Growing up in Asia, I used to play with toy action figures. Yet, I seldom identified as the hero in my fantasy. Instead, I projected myself as either an enamored ingenue in romance comics, as a loyal adoring sidekick, or as the cohort that would get into trouble but eventually be rescued by the hero. In re-examining the fantasy genres of my childhood, I realize my hero and object of desire have ubiquitously been western, specifically American, male constructs. Now conscious of the way I identified myself in those escapist realms as a kid, my work questions how those behaviors live on with me in the real world, as an adult, queer, Filipino-American male. I sculpt black cardboard cutouts of myself and my supeheroes, arranging and photographing them in homemade sets, to relive those narratives of make believe. These photographs of childlike play are helping me contemplate and sort out my complex and often confusing attitudes towards the white male as an object of desire and a racial other.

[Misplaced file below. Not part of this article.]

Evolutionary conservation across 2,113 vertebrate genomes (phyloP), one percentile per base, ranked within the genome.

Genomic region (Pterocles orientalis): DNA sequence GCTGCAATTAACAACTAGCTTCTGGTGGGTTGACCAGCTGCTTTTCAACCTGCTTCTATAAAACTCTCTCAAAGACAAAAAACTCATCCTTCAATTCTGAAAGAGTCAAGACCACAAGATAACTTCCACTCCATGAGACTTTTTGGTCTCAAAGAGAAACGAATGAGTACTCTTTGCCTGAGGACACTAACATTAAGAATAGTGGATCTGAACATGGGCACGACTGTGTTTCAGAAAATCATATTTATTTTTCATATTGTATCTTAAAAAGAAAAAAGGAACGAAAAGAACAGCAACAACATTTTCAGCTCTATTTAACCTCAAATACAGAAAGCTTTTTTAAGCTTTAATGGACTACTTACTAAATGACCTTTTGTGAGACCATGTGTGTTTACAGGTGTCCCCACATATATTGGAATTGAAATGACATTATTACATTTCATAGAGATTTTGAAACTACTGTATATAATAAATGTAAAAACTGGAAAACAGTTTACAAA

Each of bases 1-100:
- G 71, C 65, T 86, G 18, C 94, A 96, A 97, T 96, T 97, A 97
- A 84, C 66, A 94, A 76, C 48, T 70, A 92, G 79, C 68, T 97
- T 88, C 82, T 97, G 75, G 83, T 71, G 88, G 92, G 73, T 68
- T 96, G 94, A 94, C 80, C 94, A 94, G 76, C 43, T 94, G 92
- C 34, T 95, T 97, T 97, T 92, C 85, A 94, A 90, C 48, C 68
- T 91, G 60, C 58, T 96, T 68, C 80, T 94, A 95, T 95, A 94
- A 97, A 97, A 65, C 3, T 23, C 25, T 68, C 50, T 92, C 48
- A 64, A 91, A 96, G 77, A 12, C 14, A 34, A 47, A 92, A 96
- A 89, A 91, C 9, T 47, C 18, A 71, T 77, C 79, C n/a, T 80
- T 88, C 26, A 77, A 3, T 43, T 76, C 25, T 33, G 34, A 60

In 2008, Lawrence Getubig received his MFA in Studio Art from the School of the Museum of Fine Arts in conunction with Tufts University in Boston, MA. Getubig also holds a BS from the University of Oregon. His work has been shown at the Laverne Krause Gallery (Eugene, OR), Tremont 647, the Aidekman Gallery at Tufts University, the Museum of Fine Arts, and the School of the Museum of Fine Arts (all in Boston, MA). Getubig has been awarded the School of the Museum of Fine Arts International Travel Grant, the Yousuf Karsh Prize in Photography, and the Boit Award. He has worked at various art institutions, including the School of the Museum of Fine Arts, Boston, Chester College, and the Cloud Foundation, and currently lives and works as Associate Faculty in Photography at Longwood University in Keysville, Virginia.